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Utah football: Tight ends' roles change in Christensen's offense

Published March 29, 2014 11:45 pm
This is an archived article that was published on sltrib.com in 2014, and information in the article may be outdated. It is provided only for personal research purposes and may not be reprinted.

2013 was supposed to be the year of the Utah tight end.

In two-tight end sets with Jake Murphy and Westlee Tonga, the Utes had unleashed a matchup nightmare: two 250-pound bruisers who could also stretch the field vertically.

But Tonga was lost for the season after blowing out his knee against BYU, Murphy hurt his wrist in a loss to UCLA, and Utah offensive coordinators Dennis Erickson and Brian Johnson went back to the drawing board. Three receivers, four receivers, two backs, whatever — it wasn't the same.

"Once I went down and once Jake went down and we didn't have those pieces to the puzzle, it made it a lot harder for our offense," said Tonga, who found it agonizing to watch and know there was nothing he could do.

"That's always hard, to see your family struggle."

Now Dave Christensen assumes the mantle of OC, and while Ute fans may less frequently see two-tight sets, the "utility people" (as Tonga calls them) again factor heavily into Utah's plan of attack.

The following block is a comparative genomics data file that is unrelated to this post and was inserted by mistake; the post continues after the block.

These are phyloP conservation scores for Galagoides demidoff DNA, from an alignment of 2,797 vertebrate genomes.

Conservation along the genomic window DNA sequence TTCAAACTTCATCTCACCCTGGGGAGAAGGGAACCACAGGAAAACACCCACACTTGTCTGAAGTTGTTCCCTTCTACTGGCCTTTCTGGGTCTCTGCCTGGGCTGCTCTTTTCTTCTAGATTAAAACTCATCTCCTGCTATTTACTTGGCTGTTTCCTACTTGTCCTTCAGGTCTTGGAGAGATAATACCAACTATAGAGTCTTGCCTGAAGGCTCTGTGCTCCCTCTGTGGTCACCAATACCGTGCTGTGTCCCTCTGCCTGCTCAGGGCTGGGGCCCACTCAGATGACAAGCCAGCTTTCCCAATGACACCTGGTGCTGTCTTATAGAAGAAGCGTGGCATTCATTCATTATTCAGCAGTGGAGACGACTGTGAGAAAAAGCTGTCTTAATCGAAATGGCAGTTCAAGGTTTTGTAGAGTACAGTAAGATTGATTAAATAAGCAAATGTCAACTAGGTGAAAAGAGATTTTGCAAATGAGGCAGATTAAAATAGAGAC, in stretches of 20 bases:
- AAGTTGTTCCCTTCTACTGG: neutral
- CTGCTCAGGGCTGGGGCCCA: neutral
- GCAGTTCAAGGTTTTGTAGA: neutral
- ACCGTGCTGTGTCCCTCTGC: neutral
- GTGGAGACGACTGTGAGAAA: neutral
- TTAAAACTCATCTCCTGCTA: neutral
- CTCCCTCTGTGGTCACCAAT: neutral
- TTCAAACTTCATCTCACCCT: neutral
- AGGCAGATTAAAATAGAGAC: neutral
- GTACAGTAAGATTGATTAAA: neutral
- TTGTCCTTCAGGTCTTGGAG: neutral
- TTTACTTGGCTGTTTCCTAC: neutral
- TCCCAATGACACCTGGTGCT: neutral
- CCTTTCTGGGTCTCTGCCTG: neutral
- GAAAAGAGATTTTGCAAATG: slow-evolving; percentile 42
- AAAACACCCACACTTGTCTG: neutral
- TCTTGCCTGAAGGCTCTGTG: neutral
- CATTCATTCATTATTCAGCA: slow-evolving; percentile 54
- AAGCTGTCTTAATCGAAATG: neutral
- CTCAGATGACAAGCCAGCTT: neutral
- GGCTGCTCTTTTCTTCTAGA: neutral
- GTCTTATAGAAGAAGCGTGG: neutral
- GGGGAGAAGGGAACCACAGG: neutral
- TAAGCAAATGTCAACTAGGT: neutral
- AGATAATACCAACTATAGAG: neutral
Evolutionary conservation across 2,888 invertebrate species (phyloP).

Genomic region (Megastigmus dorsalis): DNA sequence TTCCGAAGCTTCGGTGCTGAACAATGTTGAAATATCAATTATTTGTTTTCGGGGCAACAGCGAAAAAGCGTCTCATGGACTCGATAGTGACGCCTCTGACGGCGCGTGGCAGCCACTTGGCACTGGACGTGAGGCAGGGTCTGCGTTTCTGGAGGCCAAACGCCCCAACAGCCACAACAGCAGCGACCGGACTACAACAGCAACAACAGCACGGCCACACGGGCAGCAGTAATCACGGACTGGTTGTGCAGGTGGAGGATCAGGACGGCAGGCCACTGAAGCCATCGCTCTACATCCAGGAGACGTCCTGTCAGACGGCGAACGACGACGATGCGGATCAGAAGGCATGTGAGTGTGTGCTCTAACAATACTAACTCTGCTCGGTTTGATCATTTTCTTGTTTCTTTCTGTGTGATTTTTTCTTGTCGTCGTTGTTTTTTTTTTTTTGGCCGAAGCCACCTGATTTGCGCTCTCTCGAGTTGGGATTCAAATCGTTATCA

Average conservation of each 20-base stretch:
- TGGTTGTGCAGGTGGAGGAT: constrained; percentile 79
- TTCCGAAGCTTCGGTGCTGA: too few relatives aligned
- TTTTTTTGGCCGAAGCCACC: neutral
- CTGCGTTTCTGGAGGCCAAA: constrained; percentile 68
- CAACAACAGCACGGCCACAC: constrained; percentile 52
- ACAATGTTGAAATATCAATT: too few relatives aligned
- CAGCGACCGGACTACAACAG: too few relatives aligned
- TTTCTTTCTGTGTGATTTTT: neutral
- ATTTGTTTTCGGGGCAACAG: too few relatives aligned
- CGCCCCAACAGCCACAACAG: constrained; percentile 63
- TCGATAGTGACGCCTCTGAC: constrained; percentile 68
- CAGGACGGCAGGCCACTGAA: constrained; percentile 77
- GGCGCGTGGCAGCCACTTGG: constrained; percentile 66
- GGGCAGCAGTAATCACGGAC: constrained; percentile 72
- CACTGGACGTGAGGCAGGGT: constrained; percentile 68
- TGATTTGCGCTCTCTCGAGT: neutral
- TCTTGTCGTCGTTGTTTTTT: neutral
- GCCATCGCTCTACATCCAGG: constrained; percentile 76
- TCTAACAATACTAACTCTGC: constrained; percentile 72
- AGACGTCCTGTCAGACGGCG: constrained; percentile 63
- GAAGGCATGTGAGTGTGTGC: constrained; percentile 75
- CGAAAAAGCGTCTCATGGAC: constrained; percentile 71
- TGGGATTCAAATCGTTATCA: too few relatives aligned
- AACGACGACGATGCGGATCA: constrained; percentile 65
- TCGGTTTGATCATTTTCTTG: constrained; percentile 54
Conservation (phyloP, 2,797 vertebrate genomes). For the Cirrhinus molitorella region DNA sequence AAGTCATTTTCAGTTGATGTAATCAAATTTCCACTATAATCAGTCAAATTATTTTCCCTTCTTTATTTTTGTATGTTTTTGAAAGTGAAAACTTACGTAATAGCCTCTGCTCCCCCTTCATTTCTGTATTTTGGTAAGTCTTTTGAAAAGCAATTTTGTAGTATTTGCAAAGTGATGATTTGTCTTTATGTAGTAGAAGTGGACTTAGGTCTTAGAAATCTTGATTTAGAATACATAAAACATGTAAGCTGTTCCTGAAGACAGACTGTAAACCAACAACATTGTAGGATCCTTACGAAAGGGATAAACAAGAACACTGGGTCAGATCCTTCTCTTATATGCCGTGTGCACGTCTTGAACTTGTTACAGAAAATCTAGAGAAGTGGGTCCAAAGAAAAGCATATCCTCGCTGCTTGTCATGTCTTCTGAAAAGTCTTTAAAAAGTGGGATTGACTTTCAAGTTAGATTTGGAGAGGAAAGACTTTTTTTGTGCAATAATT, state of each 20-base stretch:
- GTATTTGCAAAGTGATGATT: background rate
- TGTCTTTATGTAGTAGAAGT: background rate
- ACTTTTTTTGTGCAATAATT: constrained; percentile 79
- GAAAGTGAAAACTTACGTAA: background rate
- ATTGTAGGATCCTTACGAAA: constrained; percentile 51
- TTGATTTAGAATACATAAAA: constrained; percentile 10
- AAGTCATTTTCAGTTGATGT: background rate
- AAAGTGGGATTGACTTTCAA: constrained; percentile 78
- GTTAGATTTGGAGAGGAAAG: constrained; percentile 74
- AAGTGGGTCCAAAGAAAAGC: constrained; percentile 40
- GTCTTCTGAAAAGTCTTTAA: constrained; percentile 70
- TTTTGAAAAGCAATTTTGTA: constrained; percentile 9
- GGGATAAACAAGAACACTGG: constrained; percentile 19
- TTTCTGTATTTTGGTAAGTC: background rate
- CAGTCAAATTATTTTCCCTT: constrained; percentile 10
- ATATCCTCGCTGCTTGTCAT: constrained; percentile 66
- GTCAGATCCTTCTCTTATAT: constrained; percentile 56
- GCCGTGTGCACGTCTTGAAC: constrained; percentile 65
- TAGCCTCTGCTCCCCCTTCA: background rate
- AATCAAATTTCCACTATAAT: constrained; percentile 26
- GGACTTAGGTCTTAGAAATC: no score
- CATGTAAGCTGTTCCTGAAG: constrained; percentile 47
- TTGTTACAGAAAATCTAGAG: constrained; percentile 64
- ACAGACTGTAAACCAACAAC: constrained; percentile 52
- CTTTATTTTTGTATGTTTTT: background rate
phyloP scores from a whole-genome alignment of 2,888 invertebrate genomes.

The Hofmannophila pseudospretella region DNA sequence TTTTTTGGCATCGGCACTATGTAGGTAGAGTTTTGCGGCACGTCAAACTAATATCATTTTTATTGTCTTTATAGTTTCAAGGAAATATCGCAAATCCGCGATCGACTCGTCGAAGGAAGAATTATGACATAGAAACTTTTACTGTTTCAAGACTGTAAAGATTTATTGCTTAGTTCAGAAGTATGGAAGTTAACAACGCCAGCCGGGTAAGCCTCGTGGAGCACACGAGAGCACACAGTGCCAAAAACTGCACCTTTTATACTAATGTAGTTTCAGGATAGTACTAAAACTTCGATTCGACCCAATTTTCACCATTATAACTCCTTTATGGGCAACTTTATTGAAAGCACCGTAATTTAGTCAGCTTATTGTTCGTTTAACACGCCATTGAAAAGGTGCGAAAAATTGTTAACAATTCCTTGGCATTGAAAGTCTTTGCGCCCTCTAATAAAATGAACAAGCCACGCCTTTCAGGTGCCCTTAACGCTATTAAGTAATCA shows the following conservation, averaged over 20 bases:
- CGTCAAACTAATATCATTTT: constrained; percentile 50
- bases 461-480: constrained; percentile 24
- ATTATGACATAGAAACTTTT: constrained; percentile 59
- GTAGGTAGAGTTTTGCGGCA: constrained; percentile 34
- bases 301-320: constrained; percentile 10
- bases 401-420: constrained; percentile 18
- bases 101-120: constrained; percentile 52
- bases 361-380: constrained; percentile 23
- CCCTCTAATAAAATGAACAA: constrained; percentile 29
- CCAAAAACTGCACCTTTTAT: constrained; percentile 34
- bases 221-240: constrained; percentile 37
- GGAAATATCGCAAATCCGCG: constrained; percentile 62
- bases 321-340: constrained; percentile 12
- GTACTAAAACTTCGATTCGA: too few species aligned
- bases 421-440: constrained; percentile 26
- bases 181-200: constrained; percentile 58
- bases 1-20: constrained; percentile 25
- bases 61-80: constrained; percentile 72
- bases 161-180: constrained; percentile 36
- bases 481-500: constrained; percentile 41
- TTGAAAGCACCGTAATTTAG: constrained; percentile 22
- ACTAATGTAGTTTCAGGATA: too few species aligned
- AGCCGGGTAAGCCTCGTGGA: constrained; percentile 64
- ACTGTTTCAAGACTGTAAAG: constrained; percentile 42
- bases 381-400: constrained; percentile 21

"There will be a lot of variety," said Christensen, who also takes the reins of the position group that Jay Hill left to accept the head coaching job at Weber State. Christensen said tight ends could line up in as many as nine spots in his system, and that "there's a lot more asked of them now from a receiving standpoint now than there was in the past, probably."

Rehab has been "long and boring and monotonous" for Tonga. With Murphy declaring himself eligible for the NFL Draft, Tonga is now the clear frontrunner to start. He says it helps this year that his backups — who include sophomore Siale Fakailoatonga, junior Evan Moeai, senior Greg Reese and redshirt freshman Harrison Handley — saw what happened in 2013 and realize the importance of staying ready.

"Even just knowing that [injuries] can happen, because it did last year," Tonga said. "You try to get it through to the young guys that you're not that far away from playing even if you're low on the depth chart."

In addition to Tonga's steady presence, Christensen singled out Fakailoatonga and Moeai for their play this spring, "improving on a daily basis, showing a lot of improvement and a lot of promise," he said. "I think all three of those guys will be in position to be able to play for us next year."

Christensen said others have performed well, but the facts of spread offense life hold that tight ends buried on the depth chart have fewer opportunities to distinguish themselves.

Fakailoatonga said he loved Hill, but he's excited about the opportunity Christensen's offense brings him. It's a lot less blocking, he said, and a lot more running.

"I feel like I'm getting skinnier just running all these routes," he joked.

Meanwhile, Tonga — a Spring, Texas, native who went on an LDS mission after high school and will turn 26 this year — said that whether he's asked to block or receive, he's just thankful for another chance to shine.

"It's easy to not take things for granted when you've had it taken away from you once."


Twitter: @matthew_piper






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